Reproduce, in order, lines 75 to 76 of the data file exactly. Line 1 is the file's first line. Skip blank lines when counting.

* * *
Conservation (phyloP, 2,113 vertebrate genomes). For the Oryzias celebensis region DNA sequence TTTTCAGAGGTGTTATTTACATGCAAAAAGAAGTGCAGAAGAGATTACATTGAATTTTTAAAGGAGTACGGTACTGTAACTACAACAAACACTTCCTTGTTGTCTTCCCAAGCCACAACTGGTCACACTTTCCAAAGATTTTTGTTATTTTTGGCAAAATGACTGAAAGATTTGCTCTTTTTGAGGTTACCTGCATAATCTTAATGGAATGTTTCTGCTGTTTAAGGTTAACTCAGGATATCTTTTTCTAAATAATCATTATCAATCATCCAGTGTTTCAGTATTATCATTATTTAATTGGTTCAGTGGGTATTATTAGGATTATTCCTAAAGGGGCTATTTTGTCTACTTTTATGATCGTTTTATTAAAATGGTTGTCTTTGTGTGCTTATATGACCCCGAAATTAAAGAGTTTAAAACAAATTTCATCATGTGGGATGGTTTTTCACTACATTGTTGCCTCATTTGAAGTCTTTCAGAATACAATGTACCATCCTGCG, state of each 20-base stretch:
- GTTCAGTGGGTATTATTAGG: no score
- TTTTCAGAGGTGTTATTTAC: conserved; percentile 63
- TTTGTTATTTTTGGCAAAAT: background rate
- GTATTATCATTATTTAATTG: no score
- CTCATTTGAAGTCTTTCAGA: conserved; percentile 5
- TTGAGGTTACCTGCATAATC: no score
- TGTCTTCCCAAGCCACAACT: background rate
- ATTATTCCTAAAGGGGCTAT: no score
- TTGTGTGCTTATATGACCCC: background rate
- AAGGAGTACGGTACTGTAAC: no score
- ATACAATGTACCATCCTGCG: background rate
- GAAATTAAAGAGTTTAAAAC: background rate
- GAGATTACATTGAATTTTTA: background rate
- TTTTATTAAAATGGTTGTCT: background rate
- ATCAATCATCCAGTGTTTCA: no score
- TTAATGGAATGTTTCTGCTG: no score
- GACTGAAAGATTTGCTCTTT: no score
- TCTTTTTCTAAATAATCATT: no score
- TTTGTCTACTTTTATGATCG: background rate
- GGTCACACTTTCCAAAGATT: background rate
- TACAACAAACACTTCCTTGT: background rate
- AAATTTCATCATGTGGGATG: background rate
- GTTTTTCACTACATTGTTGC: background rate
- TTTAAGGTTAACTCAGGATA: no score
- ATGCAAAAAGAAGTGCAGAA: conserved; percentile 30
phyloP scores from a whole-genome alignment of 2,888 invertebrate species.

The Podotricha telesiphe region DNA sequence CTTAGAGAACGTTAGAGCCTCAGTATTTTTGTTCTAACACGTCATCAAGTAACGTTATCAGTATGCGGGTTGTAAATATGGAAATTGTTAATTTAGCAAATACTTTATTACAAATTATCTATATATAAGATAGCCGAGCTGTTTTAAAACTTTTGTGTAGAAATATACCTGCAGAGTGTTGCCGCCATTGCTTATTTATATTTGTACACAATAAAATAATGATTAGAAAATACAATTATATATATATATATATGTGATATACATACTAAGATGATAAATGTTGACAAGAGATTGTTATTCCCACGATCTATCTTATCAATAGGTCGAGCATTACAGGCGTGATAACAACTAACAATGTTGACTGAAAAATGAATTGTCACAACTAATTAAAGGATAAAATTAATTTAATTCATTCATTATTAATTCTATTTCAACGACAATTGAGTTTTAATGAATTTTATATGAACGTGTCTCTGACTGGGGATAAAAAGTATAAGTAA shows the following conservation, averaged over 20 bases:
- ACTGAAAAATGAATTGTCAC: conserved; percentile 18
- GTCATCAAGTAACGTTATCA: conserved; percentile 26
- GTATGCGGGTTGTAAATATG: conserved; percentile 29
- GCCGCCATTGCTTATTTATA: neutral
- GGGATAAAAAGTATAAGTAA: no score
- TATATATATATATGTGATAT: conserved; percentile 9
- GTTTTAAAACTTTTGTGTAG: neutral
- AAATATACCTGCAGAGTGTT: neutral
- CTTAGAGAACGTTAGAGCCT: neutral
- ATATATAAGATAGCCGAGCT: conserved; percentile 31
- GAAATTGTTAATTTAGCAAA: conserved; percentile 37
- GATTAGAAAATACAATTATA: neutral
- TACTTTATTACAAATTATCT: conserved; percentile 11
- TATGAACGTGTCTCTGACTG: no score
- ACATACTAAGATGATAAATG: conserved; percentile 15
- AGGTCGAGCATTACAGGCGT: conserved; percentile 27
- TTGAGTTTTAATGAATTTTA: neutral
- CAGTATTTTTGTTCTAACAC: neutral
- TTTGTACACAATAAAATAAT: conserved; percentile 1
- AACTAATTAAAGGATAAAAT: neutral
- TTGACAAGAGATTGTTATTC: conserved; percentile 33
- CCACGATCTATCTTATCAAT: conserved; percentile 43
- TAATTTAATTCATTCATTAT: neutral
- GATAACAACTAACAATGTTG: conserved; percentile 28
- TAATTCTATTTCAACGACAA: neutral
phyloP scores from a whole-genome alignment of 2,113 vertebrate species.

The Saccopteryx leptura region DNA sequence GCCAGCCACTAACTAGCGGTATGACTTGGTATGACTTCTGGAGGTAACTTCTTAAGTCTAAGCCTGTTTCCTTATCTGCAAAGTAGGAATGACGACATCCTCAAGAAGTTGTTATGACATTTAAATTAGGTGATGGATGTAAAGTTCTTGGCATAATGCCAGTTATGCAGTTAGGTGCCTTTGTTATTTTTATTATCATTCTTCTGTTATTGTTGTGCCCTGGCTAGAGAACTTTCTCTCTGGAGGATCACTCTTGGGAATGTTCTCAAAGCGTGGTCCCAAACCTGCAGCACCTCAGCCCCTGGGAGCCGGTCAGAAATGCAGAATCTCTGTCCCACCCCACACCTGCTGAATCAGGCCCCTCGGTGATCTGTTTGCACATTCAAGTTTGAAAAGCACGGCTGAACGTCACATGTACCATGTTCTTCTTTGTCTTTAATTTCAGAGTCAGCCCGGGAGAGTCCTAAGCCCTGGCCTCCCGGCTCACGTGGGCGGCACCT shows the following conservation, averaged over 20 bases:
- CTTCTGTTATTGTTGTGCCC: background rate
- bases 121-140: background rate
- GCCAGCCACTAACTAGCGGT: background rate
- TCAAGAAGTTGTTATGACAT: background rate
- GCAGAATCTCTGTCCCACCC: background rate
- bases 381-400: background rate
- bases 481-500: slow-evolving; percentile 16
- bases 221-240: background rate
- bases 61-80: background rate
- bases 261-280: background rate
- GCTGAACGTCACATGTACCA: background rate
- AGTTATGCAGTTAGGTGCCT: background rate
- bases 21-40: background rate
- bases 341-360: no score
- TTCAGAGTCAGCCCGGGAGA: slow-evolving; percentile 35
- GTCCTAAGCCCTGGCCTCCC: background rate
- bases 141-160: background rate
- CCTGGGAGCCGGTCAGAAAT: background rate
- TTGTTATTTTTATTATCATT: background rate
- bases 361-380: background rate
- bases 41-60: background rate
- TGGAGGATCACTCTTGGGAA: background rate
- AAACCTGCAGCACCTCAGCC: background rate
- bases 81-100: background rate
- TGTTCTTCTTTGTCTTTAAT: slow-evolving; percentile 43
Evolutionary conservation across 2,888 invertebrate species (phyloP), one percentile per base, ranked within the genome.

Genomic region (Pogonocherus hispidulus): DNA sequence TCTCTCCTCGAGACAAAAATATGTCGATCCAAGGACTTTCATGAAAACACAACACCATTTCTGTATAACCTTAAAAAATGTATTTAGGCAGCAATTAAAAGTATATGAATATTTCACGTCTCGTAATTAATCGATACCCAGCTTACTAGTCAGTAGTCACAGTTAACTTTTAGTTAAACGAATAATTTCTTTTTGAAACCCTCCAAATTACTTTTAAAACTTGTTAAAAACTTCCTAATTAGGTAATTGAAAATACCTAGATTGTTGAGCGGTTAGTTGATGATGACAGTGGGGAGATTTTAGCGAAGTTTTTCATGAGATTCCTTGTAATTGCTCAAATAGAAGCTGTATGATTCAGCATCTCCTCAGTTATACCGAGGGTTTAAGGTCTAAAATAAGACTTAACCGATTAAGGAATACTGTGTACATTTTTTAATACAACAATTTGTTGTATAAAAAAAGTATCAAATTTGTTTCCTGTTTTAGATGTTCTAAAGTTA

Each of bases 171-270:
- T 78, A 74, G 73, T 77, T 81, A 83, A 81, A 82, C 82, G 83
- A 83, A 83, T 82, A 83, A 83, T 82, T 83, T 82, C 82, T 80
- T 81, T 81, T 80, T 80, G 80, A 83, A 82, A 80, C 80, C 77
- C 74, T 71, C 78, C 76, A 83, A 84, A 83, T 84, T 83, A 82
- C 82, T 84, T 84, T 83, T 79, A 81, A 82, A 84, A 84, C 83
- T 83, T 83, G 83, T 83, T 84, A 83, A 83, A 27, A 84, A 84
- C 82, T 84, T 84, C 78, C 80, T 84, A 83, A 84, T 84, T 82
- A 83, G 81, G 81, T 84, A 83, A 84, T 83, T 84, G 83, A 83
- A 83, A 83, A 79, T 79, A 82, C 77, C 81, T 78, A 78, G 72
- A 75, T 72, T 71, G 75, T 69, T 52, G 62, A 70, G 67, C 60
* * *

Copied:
- bases 361-380: background rate
- bases 41-60: background rate